Bookmark   November 24, 2013 at 6:46PM
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Thanks everyone. Some good suggestions. Still open to hearing about a 2-1-2 fert if anyone knows of a good one. I do pretty good with Foliage Pro, but like to experiment since thats how I learn. Perhaps a lower-than-normal
for-me-N blend of foliage-pro & pro-tekt is the way to go.

Ohiofem, on foxfarm's website (here) they describe the fertilizer as being meant for vegetative growth, but we've learned fertilizer marketing is mostly fiction, though this is still curious. Can't wait to hear how it goes, once the season rolls around.


    Bookmark   November 25, 2013 at 8:07AM
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seysonn(8a WA/HZ 1)

I do pretty good with Foliage Pro, but like to experiment since thats how I learn. Perhaps a lower-than-normal

Experimenting with different fertilizers for a backyard gardener, in my opinion, is not feasible. To study the effects of various fertilizers you have to have an elaborate set up; Say, have X number of identical plants in identical media and containers. Then divide that X into Y groups .... Then implement various fertilizing material and methods and observe the result. Otherwise the conclusion that we may reach is not scientifically valid.
That is why we often trust some university studied on the subject.


    Bookmark   November 26, 2013 at 7:02AM
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Ohiofem(6a Ohio)

Daniel: You have to keep in mind that FoxFarm is marketing to a different kind of audience than many other fertilizer companies. Their biggest audience is probably interested in "healthy branching that youâÂÂll need later in the season for more abundant buds and blooms" of a plant is only legal in certain parts of the country. Also, many fertilizer companies try to convince you to buy different fertilizers for different growth stages because that leads to explosive growth of their bottom line. I really think you'll be fine sticking to one complete fertilizer throughout the growing season.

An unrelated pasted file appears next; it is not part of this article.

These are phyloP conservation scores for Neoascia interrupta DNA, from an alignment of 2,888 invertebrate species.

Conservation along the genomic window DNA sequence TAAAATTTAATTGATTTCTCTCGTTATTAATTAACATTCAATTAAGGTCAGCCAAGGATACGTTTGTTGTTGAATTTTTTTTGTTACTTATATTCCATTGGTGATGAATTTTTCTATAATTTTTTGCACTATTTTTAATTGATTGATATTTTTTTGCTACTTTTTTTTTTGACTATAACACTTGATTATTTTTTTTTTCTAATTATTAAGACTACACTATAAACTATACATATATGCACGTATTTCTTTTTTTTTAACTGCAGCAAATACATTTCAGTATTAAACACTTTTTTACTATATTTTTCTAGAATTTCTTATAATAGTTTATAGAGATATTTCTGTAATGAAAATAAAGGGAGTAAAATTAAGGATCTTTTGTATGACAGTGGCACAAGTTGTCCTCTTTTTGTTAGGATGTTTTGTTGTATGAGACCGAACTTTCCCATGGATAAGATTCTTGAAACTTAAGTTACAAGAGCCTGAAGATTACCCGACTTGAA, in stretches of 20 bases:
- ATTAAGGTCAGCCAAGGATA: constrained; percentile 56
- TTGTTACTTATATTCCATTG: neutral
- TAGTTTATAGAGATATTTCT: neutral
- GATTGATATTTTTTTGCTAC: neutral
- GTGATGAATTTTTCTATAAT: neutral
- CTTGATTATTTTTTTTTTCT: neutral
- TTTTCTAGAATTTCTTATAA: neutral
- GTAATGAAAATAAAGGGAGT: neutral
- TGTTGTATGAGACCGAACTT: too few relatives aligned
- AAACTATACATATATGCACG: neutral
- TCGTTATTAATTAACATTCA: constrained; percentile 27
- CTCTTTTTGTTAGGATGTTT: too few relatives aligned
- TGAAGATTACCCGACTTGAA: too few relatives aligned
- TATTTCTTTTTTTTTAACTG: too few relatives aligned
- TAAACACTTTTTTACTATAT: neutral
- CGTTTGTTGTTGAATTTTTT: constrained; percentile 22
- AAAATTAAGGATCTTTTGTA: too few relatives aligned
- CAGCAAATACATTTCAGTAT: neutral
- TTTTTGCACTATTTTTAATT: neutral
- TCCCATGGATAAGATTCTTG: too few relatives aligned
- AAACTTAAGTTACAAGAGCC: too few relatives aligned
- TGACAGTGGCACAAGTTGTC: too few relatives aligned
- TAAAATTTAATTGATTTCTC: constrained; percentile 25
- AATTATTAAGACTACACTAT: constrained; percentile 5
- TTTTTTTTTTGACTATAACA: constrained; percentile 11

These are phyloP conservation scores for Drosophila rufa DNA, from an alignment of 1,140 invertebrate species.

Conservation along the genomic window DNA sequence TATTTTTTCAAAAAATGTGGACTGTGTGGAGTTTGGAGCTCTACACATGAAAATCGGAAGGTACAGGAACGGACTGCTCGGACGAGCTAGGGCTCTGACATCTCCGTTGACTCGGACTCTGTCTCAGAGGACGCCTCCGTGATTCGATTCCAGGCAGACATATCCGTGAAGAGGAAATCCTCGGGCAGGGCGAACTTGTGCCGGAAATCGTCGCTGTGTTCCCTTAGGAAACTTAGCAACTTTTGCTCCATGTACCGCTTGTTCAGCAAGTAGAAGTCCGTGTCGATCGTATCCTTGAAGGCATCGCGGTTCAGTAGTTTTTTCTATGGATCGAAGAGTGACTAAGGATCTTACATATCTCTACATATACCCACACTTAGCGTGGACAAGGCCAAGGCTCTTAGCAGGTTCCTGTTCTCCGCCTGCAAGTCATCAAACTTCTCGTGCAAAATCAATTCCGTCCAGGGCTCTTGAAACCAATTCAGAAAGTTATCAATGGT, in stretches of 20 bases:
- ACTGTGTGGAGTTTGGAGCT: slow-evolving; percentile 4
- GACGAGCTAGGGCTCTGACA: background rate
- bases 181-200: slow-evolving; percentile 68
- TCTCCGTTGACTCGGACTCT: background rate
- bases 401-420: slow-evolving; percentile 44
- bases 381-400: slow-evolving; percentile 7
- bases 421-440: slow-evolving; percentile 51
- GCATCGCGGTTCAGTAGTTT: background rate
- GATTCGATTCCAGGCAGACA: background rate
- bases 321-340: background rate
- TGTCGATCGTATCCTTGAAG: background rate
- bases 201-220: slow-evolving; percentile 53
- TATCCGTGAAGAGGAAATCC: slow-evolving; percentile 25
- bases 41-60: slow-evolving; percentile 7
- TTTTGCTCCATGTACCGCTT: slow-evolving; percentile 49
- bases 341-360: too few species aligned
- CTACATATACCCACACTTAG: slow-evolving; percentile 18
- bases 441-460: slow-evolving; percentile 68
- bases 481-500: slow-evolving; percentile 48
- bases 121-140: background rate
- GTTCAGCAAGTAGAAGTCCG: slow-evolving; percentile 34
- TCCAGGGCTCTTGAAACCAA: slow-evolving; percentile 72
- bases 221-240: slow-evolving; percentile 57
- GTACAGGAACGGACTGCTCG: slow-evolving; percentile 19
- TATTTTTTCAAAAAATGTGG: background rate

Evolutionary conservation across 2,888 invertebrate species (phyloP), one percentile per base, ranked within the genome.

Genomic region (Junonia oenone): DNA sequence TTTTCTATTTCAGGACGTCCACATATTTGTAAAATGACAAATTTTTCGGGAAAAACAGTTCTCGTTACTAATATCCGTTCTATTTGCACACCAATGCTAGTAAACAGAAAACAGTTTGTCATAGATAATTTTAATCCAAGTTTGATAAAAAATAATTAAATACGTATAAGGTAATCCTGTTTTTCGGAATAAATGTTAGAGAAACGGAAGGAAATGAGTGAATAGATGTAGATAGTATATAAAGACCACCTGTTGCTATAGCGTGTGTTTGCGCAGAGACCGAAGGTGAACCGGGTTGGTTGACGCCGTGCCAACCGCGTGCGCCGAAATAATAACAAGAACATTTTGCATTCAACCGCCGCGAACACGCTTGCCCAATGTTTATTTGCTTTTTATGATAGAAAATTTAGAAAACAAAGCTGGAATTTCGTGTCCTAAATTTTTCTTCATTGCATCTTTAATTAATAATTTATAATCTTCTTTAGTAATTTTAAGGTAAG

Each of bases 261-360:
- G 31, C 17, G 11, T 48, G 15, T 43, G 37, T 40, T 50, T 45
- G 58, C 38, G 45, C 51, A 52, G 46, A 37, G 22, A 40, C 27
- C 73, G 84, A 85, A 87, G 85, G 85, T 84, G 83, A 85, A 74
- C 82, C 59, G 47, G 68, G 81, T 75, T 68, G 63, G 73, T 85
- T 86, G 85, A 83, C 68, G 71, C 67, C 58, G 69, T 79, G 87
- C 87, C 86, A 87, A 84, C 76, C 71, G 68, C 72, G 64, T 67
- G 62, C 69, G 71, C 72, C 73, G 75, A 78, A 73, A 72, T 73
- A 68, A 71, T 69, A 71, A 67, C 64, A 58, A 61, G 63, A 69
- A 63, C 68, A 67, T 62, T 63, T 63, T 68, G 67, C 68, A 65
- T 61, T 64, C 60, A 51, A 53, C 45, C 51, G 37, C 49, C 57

Seysonn: The term all purpose is almost meaningless when it comes to fertilizers. There are dozens of different fertilizer ratios that are labeled all purpose, like Miracle Gro 24-8-16 for example. Check out the long running Fertilizing Containerized Plants thread for an in-depth understanding of why many of us consider fertilizers with a 3:1:2 ratio "all purpose."

Here is a link that might be useful: Fertilizing Containerized Plants

    Bookmark   November 26, 2013 at 8:55PM
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seysonn(8a WA/HZ 1)

Seysonn: The term all purpose is almost meaningless when it comes to fertilizers.
Ohiofem, You are right. But conventionally the granualle fertilizers with 1-1-1 ration ( such as 10-10-10, without any trace elements) are referred to as ALL PURPOSE. It is all purpose without addressing special plants needs. That is why it has a 1-1-1 ration

    Bookmark   November 27, 2013 at 12:23AM
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Ohiofem(6a Ohio)

I think the Scotts MiracleGro company would disagree about what is the conventional definition of an all purpose fertilizer. But, the more important question is what is your evidence that a 1:1:1 ratio is "better" for plants in containers?

    Bookmark   November 27, 2013 at 12:54AM
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seysonn(8a WA/HZ 1)

@ Ohiofem

OP is looking for a 2-1-2 (1 -0.5 - 1) fertilizer. And I said that any fertilizer with a 1-1-1 ration is the closest you can get.

    Bookmark   November 27, 2013 at 7:51PM